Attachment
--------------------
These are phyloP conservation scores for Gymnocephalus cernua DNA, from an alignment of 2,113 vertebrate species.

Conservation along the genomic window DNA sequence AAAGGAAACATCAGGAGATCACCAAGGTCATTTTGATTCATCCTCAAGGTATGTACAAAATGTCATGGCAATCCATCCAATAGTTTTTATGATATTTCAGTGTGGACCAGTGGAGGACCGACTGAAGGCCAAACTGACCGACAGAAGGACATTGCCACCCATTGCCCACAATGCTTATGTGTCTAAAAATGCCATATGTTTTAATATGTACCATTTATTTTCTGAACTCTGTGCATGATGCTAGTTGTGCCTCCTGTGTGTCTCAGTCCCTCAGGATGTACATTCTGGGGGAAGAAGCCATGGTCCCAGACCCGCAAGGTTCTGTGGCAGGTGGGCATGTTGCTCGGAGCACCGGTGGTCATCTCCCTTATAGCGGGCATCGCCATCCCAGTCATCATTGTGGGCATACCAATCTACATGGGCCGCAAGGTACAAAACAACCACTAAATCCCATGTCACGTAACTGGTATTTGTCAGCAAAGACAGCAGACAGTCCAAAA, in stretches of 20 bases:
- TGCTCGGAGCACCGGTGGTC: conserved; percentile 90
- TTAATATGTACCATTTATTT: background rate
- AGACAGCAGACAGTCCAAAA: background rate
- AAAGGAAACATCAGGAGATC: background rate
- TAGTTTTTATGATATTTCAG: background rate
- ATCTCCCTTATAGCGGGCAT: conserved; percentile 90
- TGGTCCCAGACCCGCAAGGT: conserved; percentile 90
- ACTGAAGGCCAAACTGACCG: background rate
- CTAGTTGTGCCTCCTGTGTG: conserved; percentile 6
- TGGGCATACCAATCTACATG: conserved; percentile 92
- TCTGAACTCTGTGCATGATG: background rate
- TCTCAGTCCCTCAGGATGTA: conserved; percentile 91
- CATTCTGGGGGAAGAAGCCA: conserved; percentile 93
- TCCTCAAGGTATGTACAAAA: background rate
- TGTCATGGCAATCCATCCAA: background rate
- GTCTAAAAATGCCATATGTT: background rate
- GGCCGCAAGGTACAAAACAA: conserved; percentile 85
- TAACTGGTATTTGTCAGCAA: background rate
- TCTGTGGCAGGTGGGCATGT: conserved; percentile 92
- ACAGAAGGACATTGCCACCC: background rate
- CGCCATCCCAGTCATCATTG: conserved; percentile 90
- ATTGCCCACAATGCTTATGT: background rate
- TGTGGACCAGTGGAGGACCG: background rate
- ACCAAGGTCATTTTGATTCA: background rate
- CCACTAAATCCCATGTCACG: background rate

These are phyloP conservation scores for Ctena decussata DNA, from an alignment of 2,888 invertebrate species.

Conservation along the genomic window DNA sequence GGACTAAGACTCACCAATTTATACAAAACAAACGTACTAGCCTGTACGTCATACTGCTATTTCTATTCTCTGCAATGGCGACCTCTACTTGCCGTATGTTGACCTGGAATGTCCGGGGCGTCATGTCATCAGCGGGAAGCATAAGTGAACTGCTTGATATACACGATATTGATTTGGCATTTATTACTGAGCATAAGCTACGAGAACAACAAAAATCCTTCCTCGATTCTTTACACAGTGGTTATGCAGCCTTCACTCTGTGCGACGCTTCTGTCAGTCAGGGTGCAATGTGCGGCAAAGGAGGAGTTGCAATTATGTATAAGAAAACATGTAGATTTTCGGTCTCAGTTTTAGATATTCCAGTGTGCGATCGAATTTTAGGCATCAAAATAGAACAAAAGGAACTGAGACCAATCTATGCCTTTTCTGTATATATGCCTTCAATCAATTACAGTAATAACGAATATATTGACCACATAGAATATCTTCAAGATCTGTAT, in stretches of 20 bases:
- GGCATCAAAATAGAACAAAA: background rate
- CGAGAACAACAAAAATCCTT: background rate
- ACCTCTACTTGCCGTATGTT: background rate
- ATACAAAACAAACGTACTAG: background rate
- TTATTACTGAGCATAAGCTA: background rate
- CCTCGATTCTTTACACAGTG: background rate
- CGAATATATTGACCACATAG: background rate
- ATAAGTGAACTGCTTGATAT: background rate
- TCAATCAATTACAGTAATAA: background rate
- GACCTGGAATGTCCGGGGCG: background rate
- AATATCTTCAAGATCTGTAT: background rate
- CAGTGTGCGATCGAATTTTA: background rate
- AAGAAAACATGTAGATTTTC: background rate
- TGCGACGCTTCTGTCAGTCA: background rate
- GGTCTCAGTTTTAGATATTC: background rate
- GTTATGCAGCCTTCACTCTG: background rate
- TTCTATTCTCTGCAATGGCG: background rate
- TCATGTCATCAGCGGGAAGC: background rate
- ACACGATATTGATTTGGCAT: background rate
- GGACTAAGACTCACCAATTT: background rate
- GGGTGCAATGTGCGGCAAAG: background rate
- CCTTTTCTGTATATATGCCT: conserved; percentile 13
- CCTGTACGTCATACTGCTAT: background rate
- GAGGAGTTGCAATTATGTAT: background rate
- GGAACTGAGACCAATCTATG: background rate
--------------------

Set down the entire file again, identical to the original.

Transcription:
These are phyloP conservation scores for Gymnocephalus cernua DNA, from an alignment of 2,113 vertebrate species.

Conservation along the genomic window DNA sequence AAAGGAAACATCAGGAGATCACCAAGGTCATTTTGATTCATCCTCAAGGTATGTACAAAATGTCATGGCAATCCATCCAATAGTTTTTATGATATTTCAGTGTGGACCAGTGGAGGACCGACTGAAGGCCAAACTGACCGACAGAAGGACATTGCCACCCATTGCCCACAATGCTTATGTGTCTAAAAATGCCATATGTTTTAATATGTACCATTTATTTTCTGAACTCTGTGCATGATGCTAGTTGTGCCTCCTGTGTGTCTCAGTCCCTCAGGATGTACATTCTGGGGGAAGAAGCCATGGTCCCAGACCCGCAAGGTTCTGTGGCAGGTGGGCATGTTGCTCGGAGCACCGGTGGTCATCTCCCTTATAGCGGGCATCGCCATCCCAGTCATCATTGTGGGCATACCAATCTACATGGGCCGCAAGGTACAAAACAACCACTAAATCCCATGTCACGTAACTGGTATTTGTCAGCAAAGACAGCAGACAGTCCAAAA, in stretches of 20 bases:
- TGCTCGGAGCACCGGTGGTC: conserved; percentile 90
- TTAATATGTACCATTTATTT: background rate
- AGACAGCAGACAGTCCAAAA: background rate
- AAAGGAAACATCAGGAGATC: background rate
- TAGTTTTTATGATATTTCAG: background rate
- ATCTCCCTTATAGCGGGCAT: conserved; percentile 90
- TGGTCCCAGACCCGCAAGGT: conserved; percentile 90
- ACTGAAGGCCAAACTGACCG: background rate
- CTAGTTGTGCCTCCTGTGTG: conserved; percentile 6
- TGGGCATACCAATCTACATG: conserved; percentile 92
- TCTGAACTCTGTGCATGATG: background rate
- TCTCAGTCCCTCAGGATGTA: conserved; percentile 91
- CATTCTGGGGGAAGAAGCCA: conserved; percentile 93
- TCCTCAAGGTATGTACAAAA: background rate
- TGTCATGGCAATCCATCCAA: background rate
- GTCTAAAAATGCCATATGTT: background rate
- GGCCGCAAGGTACAAAACAA: conserved; percentile 85
- TAACTGGTATTTGTCAGCAA: background rate
- TCTGTGGCAGGTGGGCATGT: conserved; percentile 92
- ACAGAAGGACATTGCCACCC: background rate
- CGCCATCCCAGTCATCATTG: conserved; percentile 90
- ATTGCCCACAATGCTTATGT: background rate
- TGTGGACCAGTGGAGGACCG: background rate
- ACCAAGGTCATTTTGATTCA: background rate
- CCACTAAATCCCATGTCACG: background rate

These are phyloP conservation scores for Ctena decussata DNA, from an alignment of 2,888 invertebrate species.

Conservation along the genomic window DNA sequence GGACTAAGACTCACCAATTTATACAAAACAAACGTACTAGCCTGTACGTCATACTGCTATTTCTATTCTCTGCAATGGCGACCTCTACTTGCCGTATGTTGACCTGGAATGTCCGGGGCGTCATGTCATCAGCGGGAAGCATAAGTGAACTGCTTGATATACACGATATTGATTTGGCATTTATTACTGAGCATAAGCTACGAGAACAACAAAAATCCTTCCTCGATTCTTTACACAGTGGTTATGCAGCCTTCACTCTGTGCGACGCTTCTGTCAGTCAGGGTGCAATGTGCGGCAAAGGAGGAGTTGCAATTATGTATAAGAAAACATGTAGATTTTCGGTCTCAGTTTTAGATATTCCAGTGTGCGATCGAATTTTAGGCATCAAAATAGAACAAAAGGAACTGAGACCAATCTATGCCTTTTCTGTATATATGCCTTCAATCAATTACAGTAATAACGAATATATTGACCACATAGAATATCTTCAAGATCTGTAT, in stretches of 20 bases:
- GGCATCAAAATAGAACAAAA: background rate
- CGAGAACAACAAAAATCCTT: background rate
- ACCTCTACTTGCCGTATGTT: background rate
- ATACAAAACAAACGTACTAG: background rate
- TTATTACTGAGCATAAGCTA: background rate
- CCTCGATTCTTTACACAGTG: background rate
- CGAATATATTGACCACATAG: background rate
- ATAAGTGAACTGCTTGATAT: background rate
- TCAATCAATTACAGTAATAA: background rate
- GACCTGGAATGTCCGGGGCG: background rate
- AATATCTTCAAGATCTGTAT: background rate
- CAGTGTGCGATCGAATTTTA: background rate
- AAGAAAACATGTAGATTTTC: background rate
- TGCGACGCTTCTGTCAGTCA: background rate
- GGTCTCAGTTTTAGATATTC: background rate
- GTTATGCAGCCTTCACTCTG: background rate
- TTCTATTCTCTGCAATGGCG: background rate
- TCATGTCATCAGCGGGAAGC: background rate
- ACACGATATTGATTTGGCAT: background rate
- GGACTAAGACTCACCAATTT: background rate
- GGGTGCAATGTGCGGCAAAG: background rate
- CCTTTTCTGTATATATGCCT: conserved; percentile 13
- CCTGTACGTCATACTGCTAT: background rate
- GAGGAGTTGCAATTATGTAT: background rate
- GGAACTGAGACCAATCTATG: background rate